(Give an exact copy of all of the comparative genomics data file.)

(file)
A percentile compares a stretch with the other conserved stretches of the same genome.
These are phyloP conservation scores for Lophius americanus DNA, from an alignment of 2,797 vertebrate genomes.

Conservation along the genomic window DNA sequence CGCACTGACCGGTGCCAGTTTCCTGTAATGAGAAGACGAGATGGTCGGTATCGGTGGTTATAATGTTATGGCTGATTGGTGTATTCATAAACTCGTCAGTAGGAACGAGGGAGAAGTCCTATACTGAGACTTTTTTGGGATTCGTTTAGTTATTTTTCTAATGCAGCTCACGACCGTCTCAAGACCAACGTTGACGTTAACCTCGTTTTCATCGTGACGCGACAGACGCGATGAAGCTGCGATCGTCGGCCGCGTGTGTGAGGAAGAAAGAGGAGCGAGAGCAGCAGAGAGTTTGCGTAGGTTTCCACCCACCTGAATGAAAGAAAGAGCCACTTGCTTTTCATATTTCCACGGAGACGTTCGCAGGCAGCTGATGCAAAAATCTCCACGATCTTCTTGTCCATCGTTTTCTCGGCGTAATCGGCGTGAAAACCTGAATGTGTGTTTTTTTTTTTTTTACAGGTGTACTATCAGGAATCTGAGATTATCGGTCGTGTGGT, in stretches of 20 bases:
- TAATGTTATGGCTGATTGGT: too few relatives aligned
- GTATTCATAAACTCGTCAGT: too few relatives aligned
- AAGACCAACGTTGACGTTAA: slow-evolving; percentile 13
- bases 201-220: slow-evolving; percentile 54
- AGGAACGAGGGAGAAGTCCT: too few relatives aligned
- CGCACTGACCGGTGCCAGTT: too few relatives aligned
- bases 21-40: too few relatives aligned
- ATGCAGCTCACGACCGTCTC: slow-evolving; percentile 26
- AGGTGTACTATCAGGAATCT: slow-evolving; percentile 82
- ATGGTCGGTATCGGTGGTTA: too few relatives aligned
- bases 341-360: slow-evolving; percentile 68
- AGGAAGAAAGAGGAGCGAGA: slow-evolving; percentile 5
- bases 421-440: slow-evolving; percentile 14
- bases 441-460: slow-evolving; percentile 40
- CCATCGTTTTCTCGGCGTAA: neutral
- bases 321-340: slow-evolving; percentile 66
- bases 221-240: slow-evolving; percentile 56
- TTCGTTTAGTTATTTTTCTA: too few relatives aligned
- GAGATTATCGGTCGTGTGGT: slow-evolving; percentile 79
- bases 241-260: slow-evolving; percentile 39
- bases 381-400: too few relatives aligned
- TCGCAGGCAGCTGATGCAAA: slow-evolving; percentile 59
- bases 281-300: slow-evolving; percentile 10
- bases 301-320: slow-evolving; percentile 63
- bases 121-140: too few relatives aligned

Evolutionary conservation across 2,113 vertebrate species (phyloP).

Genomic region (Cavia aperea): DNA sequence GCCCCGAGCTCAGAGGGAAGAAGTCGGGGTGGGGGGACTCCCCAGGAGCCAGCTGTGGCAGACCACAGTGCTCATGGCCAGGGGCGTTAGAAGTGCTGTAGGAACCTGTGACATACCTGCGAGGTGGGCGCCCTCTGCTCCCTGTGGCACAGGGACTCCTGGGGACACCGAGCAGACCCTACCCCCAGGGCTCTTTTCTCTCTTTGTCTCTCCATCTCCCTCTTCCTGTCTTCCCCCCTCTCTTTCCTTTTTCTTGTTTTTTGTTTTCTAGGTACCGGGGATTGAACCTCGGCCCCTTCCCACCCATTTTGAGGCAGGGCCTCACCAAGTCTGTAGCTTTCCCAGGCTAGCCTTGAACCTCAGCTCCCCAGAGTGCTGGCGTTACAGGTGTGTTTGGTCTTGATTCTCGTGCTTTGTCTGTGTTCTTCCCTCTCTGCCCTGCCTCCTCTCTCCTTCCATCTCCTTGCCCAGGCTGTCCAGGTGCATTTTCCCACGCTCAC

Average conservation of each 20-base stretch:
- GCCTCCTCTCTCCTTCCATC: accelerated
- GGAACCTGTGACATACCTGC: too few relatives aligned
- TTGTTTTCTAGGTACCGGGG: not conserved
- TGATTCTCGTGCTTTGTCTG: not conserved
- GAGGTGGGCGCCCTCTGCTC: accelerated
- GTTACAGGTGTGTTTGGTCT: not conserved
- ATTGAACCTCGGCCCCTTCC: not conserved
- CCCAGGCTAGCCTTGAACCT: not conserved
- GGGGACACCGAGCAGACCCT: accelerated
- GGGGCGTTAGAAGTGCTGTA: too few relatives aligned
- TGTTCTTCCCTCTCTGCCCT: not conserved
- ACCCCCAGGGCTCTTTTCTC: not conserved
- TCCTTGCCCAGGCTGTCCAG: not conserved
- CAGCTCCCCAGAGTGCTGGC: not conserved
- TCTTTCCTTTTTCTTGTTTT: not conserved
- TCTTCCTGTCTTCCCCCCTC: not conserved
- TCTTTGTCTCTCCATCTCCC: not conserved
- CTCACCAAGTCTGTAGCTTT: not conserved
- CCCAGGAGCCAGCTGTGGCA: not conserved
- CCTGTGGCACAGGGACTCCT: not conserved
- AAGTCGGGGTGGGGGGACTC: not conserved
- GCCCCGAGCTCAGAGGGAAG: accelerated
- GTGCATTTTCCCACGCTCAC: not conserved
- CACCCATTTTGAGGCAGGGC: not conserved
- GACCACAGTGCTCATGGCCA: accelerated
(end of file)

A percentile compares a stretch with the other conserved stretches of the same genome.
These are phyloP conservation scores for Lophius americanus DNA, from an alignment of 2,797 vertebrate genomes.

Conservation along the genomic window DNA sequence CGCACTGACCGGTGCCAGTTTCCTGTAATGAGAAGACGAGATGGTCGGTATCGGTGGTTATAATGTTATGGCTGATTGGTGTATTCATAAACTCGTCAGTAGGAACGAGGGAGAAGTCCTATACTGAGACTTTTTTGGGATTCGTTTAGTTATTTTTCTAATGCAGCTCACGACCGTCTCAAGACCAACGTTGACGTTAACCTCGTTTTCATCGTGACGCGACAGACGCGATGAAGCTGCGATCGTCGGCCGCGTGTGTGAGGAAGAAAGAGGAGCGAGAGCAGCAGAGAGTTTGCGTAGGTTTCCACCCACCTGAATGAAAGAAAGAGCCACTTGCTTTTCATATTTCCACGGAGACGTTCGCAGGCAGCTGATGCAAAAATCTCCACGATCTTCTTGTCCATCGTTTTCTCGGCGTAATCGGCGTGAAAACCTGAATGTGTGTTTTTTTTTTTTTTACAGGTGTACTATCAGGAATCTGAGATTATCGGTCGTGTGGT, in stretches of 20 bases:
- TAATGTTATGGCTGATTGGT: too few relatives aligned
- GTATTCATAAACTCGTCAGT: too few relatives aligned
- AAGACCAACGTTGACGTTAA: slow-evolving; percentile 13
- bases 201-220: slow-evolving; percentile 54
- AGGAACGAGGGAGAAGTCCT: too few relatives aligned
- CGCACTGACCGGTGCCAGTT: too few relatives aligned
- bases 21-40: too few relatives aligned
- ATGCAGCTCACGACCGTCTC: slow-evolving; percentile 26
- AGGTGTACTATCAGGAATCT: slow-evolving; percentile 82
- ATGGTCGGTATCGGTGGTTA: too few relatives aligned
- bases 341-360: slow-evolving; percentile 68
- AGGAAGAAAGAGGAGCGAGA: slow-evolving; percentile 5
- bases 421-440: slow-evolving; percentile 14
- bases 441-460: slow-evolving; percentile 40
- CCATCGTTTTCTCGGCGTAA: neutral
- bases 321-340: slow-evolving; percentile 66
- bases 221-240: slow-evolving; percentile 56
- TTCGTTTAGTTATTTTTCTA: too few relatives aligned
- GAGATTATCGGTCGTGTGGT: slow-evolving; percentile 79
- bases 241-260: slow-evolving; percentile 39
- bases 381-400: too few relatives aligned
- TCGCAGGCAGCTGATGCAAA: slow-evolving; percentile 59
- bases 281-300: slow-evolving; percentile 10
- bases 301-320: slow-evolving; percentile 63
- bases 121-140: too few relatives aligned

Evolutionary conservation across 2,113 vertebrate species (phyloP).

Genomic region (Cavia aperea): DNA sequence GCCCCGAGCTCAGAGGGAAGAAGTCGGGGTGGGGGGACTCCCCAGGAGCCAGCTGTGGCAGACCACAGTGCTCATGGCCAGGGGCGTTAGAAGTGCTGTAGGAACCTGTGACATACCTGCGAGGTGGGCGCCCTCTGCTCCCTGTGGCACAGGGACTCCTGGGGACACCGAGCAGACCCTACCCCCAGGGCTCTTTTCTCTCTTTGTCTCTCCATCTCCCTCTTCCTGTCTTCCCCCCTCTCTTTCCTTTTTCTTGTTTTTTGTTTTCTAGGTACCGGGGATTGAACCTCGGCCCCTTCCCACCCATTTTGAGGCAGGGCCTCACCAAGTCTGTAGCTTTCCCAGGCTAGCCTTGAACCTCAGCTCCCCAGAGTGCTGGCGTTACAGGTGTGTTTGGTCTTGATTCTCGTGCTTTGTCTGTGTTCTTCCCTCTCTGCCCTGCCTCCTCTCTCCTTCCATCTCCTTGCCCAGGCTGTCCAGGTGCATTTTCCCACGCTCAC

Average conservation of each 20-base stretch:
- GCCTCCTCTCTCCTTCCATC: accelerated
- GGAACCTGTGACATACCTGC: too few relatives aligned
- TTGTTTTCTAGGTACCGGGG: not conserved
- TGATTCTCGTGCTTTGTCTG: not conserved
- GAGGTGGGCGCCCTCTGCTC: accelerated
- GTTACAGGTGTGTTTGGTCT: not conserved
- ATTGAACCTCGGCCCCTTCC: not conserved
- CCCAGGCTAGCCTTGAACCT: not conserved
- GGGGACACCGAGCAGACCCT: accelerated
- GGGGCGTTAGAAGTGCTGTA: too few relatives aligned
- TGTTCTTCCCTCTCTGCCCT: not conserved
- ACCCCCAGGGCTCTTTTCTC: not conserved
- TCCTTGCCCAGGCTGTCCAG: not conserved
- CAGCTCCCCAGAGTGCTGGC: not conserved
- TCTTTCCTTTTTCTTGTTTT: not conserved
- TCTTCCTGTCTTCCCCCCTC: not conserved
- TCTTTGTCTCTCCATCTCCC: not conserved
- CTCACCAAGTCTGTAGCTTT: not conserved
- CCCAGGAGCCAGCTGTGGCA: not conserved
- CCTGTGGCACAGGGACTCCT: not conserved
- AAGTCGGGGTGGGGGGACTC: not conserved
- GCCCCGAGCTCAGAGGGAAG: accelerated
- GTGCATTTTCCCACGCTCAC: not conserved
- CACCCATTTTGAGGCAGGGC: not conserved
- GACCACAGTGCTCATGGCCA: accelerated